As he pulled into the large pebbled carpark, he saw Ambrose emerge from the house. He was pulling a small red wagon across the cobblestone walkway at quite a rapid rate. Alexei, who was gleefully bouncing along in the wagon, urging Congreve on, was wearing a shiny red fireman’s helmet. Nell Spooner was bringing up the rear, making sure he didn’t fall out.
    Upon seeing his father emerge from the parked car, he shrieked with delight, crying out, “Daddy! Daddy!” Hawke raced toward him and lifted him from the wagon, hugging him tightly to his chest, and kissing his chubby pink cheeks. He held him aloft to get a good look at him.
    “Hold on. I know you from somewhere, I believe,” Hawke said to him, pretending to examine his features carefully. “Sure I do. You’re Alexei Hawke, are you not? The young squire of Brixden?”
    “I am Alexei! And you’re my daddy.”
    “Quite true. And who is this distinguished gentleman pulling your wagon?”
    “That’s Uncle Ambrose. He’s not a gentleman, he’s my pony!”
    “And who is this pretty lady here?”
    “She’s Spooner. She’s my best friend in the whole world.”
    Hawke smiled at his son’s pretty guardian. She seemed so at ease with Alexei, so motherly. If his son had to be deprived of his real mother, he was indeed fortunate to have found this surrogate, a woman thoroughly capable of being “overly protective” into the bargain.
    Hawke had been deprived of his own mother’s love at an early age. How different his life might have been had he had someone like Nell Spooner nurturing him, teaching him, comforting him… he suddenly found himself gazing at her in a new light. She was truly a lovely woman, and she wore her beauty with a sunny nonchalance that Hawke found surprisingly appealing. Too appealing, perhaps, and he willed himself to suppress such inappropriate feelings.
    “Well, I’m awfully glad to see all of you in such good form. Hello, Ambrose. Hello, Miss Spooner. It seems he’s been in very good hands while I was away. I hope he hasn’t been a bother to anyone.”
    “Hardly, Alex,” Congreve said. “He’s been a joy and a blessing upon this house. You’re going to have a hard time convincing Diana to let you and Miss Spooner take him home to Hawkesmoor, I’m afraid.”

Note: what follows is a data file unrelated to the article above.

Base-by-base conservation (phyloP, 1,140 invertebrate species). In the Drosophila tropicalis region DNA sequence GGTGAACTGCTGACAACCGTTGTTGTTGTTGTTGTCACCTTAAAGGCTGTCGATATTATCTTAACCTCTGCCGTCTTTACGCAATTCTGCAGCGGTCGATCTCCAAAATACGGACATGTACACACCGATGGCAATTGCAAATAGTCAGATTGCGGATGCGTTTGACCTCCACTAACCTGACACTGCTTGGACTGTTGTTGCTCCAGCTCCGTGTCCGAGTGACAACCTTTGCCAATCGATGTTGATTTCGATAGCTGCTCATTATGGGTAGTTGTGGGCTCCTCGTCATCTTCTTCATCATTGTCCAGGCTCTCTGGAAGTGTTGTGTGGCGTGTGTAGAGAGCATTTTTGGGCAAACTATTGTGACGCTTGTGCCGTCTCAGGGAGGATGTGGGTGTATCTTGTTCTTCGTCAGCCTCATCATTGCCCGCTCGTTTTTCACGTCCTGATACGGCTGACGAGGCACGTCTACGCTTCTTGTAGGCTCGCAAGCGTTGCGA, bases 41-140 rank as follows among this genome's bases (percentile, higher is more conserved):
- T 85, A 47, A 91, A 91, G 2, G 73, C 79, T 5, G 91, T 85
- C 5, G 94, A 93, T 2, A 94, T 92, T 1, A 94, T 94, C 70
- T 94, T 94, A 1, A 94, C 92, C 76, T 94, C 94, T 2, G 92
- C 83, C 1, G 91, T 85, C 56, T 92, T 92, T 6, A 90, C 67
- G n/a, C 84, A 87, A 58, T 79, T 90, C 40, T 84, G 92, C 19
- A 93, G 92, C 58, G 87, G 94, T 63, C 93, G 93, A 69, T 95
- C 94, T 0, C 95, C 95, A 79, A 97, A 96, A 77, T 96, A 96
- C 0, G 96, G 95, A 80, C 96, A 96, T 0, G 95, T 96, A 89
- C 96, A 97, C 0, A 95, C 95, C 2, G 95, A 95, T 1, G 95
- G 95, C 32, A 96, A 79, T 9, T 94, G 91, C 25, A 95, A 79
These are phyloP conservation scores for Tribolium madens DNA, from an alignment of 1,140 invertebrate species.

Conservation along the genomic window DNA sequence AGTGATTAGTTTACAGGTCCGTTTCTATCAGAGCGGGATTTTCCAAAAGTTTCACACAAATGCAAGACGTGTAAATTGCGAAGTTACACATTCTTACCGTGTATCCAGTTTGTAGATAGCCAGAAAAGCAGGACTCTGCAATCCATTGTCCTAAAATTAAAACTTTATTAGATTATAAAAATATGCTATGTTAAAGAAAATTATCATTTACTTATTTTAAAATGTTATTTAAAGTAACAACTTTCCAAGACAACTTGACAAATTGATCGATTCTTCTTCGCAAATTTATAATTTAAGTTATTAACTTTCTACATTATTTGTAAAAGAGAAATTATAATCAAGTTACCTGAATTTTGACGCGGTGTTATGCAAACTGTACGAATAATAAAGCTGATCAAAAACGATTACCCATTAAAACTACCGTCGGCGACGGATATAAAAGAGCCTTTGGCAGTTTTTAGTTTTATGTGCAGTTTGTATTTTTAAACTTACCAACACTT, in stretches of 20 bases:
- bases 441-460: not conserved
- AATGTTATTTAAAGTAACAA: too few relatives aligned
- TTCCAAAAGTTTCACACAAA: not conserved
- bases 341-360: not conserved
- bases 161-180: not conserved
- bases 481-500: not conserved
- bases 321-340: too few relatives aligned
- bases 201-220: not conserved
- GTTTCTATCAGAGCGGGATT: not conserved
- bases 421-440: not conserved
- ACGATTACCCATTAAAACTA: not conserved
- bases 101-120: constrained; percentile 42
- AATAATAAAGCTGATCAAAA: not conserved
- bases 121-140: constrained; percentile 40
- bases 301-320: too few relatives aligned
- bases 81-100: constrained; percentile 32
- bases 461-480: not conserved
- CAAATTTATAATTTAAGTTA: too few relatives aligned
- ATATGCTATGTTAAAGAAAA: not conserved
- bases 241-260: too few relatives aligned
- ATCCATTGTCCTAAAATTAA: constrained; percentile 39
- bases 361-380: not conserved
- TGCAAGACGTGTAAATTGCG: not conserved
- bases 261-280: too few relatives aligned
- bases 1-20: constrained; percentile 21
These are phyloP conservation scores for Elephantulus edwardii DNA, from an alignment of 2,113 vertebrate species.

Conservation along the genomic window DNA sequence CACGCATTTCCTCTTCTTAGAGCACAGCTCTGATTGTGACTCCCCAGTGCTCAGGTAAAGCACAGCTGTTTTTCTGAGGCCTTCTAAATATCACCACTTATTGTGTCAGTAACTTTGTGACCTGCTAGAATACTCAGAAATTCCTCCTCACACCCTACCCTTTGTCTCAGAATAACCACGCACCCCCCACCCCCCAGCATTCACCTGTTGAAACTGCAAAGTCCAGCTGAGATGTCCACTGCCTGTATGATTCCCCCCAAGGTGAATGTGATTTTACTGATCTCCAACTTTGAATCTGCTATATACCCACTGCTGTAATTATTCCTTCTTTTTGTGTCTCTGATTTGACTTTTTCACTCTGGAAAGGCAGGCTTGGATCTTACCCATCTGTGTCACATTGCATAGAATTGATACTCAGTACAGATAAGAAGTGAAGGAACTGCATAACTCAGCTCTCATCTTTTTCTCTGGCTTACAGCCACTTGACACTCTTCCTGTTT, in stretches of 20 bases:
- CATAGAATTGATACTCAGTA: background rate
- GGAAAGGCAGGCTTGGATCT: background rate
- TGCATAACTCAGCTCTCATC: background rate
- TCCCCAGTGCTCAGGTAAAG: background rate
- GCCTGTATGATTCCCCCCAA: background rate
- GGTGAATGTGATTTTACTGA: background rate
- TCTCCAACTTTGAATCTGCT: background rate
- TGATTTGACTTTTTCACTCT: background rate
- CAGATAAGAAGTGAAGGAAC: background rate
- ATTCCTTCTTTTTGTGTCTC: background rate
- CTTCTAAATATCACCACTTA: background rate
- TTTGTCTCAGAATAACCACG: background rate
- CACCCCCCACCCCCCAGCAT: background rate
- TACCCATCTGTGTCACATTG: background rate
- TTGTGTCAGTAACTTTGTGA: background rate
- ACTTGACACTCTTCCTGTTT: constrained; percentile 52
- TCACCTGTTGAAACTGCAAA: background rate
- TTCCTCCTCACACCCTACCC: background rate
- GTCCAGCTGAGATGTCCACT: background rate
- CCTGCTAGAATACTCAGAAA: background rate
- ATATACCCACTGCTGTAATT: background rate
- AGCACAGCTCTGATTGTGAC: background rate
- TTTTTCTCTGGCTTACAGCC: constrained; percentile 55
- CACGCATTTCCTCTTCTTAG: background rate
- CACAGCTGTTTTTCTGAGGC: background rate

Fat drops of cold rain suddenly began spattering the courtyard as the black clouds Hawke had noticed swept in from the Cotswold Hills.
    “Raindrops!” Alexei cried, holding out his hands and trying to catch them. Hawke smiled inwardly, seeing that his son would probably enjoy foul weather as much as his father. Apples and trees and all that, he supposed.
    “We’d better get you inside, young man,” Miss Spooner said. “Shall I take him, sir?” she asked, reaching out for him.
    “Yes, thank you. Here you go! Have I missed supper? I hope not. I’m famished.”
    As Alexei and his guardian disappeared inside the main entrance, Hawke, moving with his friend under the porte cochere, put his arm round Congreve’s shoulder and said quietly, “Any trouble, Ambrose? I’m sure not, else you would have contacted me. But I must say I’ve not stopped worrying about him since I left.”
    “Not a bit of it. He’s safe as houses here, with all the coppers wandering about the premises. Having a heavily armed nanny doesn’t hurt either.”
    “I extracted some good information from Putin about the nature of the threats against his life. I’ll describe it in more detail after supper. Apparently, there is a secret sect that calls itself the Tsarist Society. Ex-KGB,
    OMON death squad, and mafia types. Killers for hire, and informants, working for the Tsarists, not the Kremlin. We’ll need to get every scrap on them, and soon. Notify the Yard, MI5.”
    “Yes. As quickly as possible. Now come inside before we both get soaked to the bone out here. You look like you could use a restorative cocktail. I know I could. Following that boy around all day long is exhausting.”
    “Lead on,” Hawke said, and followed his old friend inside.
    T hey were alone in the library, a fire going, awaiting the dinner gong. Congreve’s fiancee, Lady Mars, had floated in for a brief moment, just to give Hawke a kiss and a welcome to Brixden. She informed them that dinner would be served in one hour.
    Hawke had then brought Congreve up to speed on his time with Putin, and at Lubyanka with the doomed Russian sub commander. He told him about the infamous Tsarist Society, the Russian sect Putin claimed was behind the threats to both Alex and his son.
    “Yes, a bad lot all right,” Congreve said, “the very same chaps I still believe are responsible for the radioactive poisoning of that Russian expatriate living in London some years ago. Putin got the blame for that one because he, God knows why, refused to finger the real killers. He moves in mysterious ways.”
    “You have no idea. At any rate, I’ll use our Red Banner assets in Moscow to full advantage. I’ve issued them orders to infiltrate this Tsarist Society and persuade these murderous bastards that further attempts at violence against my son and me are not in their best interests,” Hawke said.